By Tim Daiss
Much has been written about how a Trump instigated trade war has hurt China, and with good reason. Numbers coming out of the country show that U.S. tariffs are taking a toll on Chinese economic growth and that dismal projection is likely to be exacerbated going forward.
China’s manufacturing sector in October expanded at its weakest pace in more than two years, hurt by both slowing domestic and external demand, in what Reuters called this morning a sign of deepening cracks in the economy from an intensifying trade war with the US.
China’s official Purchasing Managers’ Index (PMI) dropped to 50.3 in October, the lowest mark since July 2016 and also down from 50.8 in September. The PMI gives global investors a look at business conditions in China at the beginning of the last quarter of the year. A mark of 50 or below indicates economic contraction instead of growth.
China’s approaching long economic winter
Yet, the recent PMI figure could just be the beginning of a long spiral downward for the middle kingdom’s economic fortunes.
Data analyst Leland Miller told CNBC on Monday that China’s economy could be facing a tough winter as economic growth slows and the effects of a trade war with the U.S. begin to take hold. “The tariff situation has created a very bad potential problem for [the] China fourth quarter of this year, potentially in a big way first quarter” next year as well, Miller said. Even if the U.S.-China trade dispute were resolved Jan. 1, “the Chinese economy will be hurting very badly” despite some other “growth engines not doing as poorly,” he added.
Miller’s comments come just a few days after China reported stagnant growth of 6.5 percent for Q3, marking the slowest growth rate since the financial crisis. The 6.5 mark missed expectations and was lower than the 6.7 percent expansion in GDP in the previous quarter.
Stroke of brilliance
China is undeniably taking the brunt of the ongoing trade war between Washington and Beijing squarely on the chin. However, its retaliatory tariffs against U.S. LNG imports could arguably be called a tactical stroke of brilliance. China’s gas demand growth is already revolutionizing global LNG markets as it pivots to natural gas in place of dirtier burning coal. The country bypassed South Korea last year to become the world’s second largest LNG importer.
China’s August gas imports (both LNG and pipeline gas) spiked some 37 percent year-on-year, while gas imports in August were up 5.4 over the previous month. In the first eight months of 2018, China has imported 57.18 million mt of gas, up 34.8 percent compared with the same period of 2017.
However, August’s figures are merely a flash in the pan compared to the International Energy Agency’s (IEA) projections. In December, the Paris-based agency said that China’s demand for natural gas will continue to soar toward 2040, outstripping domestic output by around 43 percent.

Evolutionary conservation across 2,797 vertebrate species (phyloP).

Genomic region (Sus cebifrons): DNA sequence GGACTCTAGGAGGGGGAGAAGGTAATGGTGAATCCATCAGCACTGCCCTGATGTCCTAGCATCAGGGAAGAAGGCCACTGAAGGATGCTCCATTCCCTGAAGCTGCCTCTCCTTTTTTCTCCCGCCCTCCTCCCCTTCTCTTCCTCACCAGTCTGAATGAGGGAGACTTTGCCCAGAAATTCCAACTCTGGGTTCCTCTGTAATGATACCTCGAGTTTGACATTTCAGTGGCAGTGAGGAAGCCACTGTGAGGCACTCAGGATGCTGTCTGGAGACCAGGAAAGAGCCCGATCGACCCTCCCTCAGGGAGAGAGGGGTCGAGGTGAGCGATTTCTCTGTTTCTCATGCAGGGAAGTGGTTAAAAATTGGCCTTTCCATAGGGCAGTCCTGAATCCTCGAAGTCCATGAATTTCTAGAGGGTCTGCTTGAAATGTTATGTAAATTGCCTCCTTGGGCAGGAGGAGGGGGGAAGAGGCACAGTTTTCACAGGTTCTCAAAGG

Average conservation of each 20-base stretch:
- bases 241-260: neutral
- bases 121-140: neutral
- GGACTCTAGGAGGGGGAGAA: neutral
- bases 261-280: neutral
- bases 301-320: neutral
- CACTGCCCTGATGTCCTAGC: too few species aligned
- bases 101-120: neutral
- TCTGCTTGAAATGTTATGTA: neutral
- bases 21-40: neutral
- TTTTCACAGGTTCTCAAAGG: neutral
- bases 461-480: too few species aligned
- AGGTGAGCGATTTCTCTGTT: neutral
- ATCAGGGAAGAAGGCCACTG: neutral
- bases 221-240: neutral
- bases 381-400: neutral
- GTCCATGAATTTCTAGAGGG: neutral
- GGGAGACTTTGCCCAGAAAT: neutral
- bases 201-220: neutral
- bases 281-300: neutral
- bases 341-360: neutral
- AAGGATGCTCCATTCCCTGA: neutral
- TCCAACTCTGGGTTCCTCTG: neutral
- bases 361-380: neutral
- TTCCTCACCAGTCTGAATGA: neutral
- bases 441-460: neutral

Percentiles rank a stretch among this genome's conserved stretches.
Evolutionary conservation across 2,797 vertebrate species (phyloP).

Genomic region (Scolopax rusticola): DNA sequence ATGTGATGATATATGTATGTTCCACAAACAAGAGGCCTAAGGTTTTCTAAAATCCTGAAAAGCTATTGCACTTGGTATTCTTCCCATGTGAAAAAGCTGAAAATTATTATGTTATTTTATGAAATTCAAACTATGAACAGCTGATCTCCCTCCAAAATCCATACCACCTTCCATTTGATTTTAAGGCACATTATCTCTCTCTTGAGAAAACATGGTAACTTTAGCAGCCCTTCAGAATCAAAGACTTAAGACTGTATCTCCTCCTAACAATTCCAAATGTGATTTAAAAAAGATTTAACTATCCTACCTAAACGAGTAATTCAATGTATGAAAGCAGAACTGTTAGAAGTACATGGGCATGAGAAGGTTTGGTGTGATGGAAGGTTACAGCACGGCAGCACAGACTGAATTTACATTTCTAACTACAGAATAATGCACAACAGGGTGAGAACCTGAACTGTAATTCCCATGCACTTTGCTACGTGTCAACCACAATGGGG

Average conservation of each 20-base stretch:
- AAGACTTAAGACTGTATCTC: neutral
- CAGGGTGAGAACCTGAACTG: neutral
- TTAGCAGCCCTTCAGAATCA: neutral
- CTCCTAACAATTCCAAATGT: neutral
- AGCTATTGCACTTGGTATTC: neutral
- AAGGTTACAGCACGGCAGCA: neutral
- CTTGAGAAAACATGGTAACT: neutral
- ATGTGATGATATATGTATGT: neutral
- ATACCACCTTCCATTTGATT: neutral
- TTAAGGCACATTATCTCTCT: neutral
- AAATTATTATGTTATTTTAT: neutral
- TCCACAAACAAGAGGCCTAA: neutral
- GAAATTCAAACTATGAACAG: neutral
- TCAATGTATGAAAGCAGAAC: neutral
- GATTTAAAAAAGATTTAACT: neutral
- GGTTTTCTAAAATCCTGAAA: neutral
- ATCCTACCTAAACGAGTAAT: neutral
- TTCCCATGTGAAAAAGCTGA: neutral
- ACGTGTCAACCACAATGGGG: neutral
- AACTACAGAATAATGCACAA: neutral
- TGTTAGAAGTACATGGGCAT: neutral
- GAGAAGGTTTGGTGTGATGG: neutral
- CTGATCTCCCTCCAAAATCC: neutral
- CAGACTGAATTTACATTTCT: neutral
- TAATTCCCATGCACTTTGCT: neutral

“China’s annual gas production will more than double to 340 billion cubic meters in 2040, with shale gas a major contributor, but consumption is foreseen to grow even faster, reaching 600 billion cubic meters,” said the China Special Report of the World Energy Outlook 2017.
And, it’s this seemingly insatiable gas demand that gives Beijing leverage with the U.S. As the so-called second wave of U.S. LNG development unfolds, numerous projects will likely not reach the all-important final investment decision (FID) needed to go forward unless they can secure either Chinese funding, Chinese long-term off-take agreements or both. In fact, it’s already starting to happen. On Monday, Australia’s LNG Ltd delayed until next year a planned decision on whether to build its Louisiana-based Magnolia LNG plant due to problems lining up Chinese customers.
“Chinese LNG demand growth is the largest piece of demand growth out there, and Chinese buyers have got to feel reluctant to commit to U.S. capacity when the U.S. government sees trade as a means of exerting political leverage,” said Bob Ineson, managing director of North American natural gas at IHS Markit.
Moreover, China has indicated that it will not sign any more LNG deals until ongoing trade tensions are over. Going forward, newer LNG project developers without the experience or deep pockets of an ExxonMobil, Shell or Cheniere Energy, will be caught holding the bag. Not only could their projects be canceled, but the projection that the US could vie for top LNG exporter status in terms of liquefaction capacity with LNG heavyweights Qatar and Australia may at the end of the day be just a pipe dream.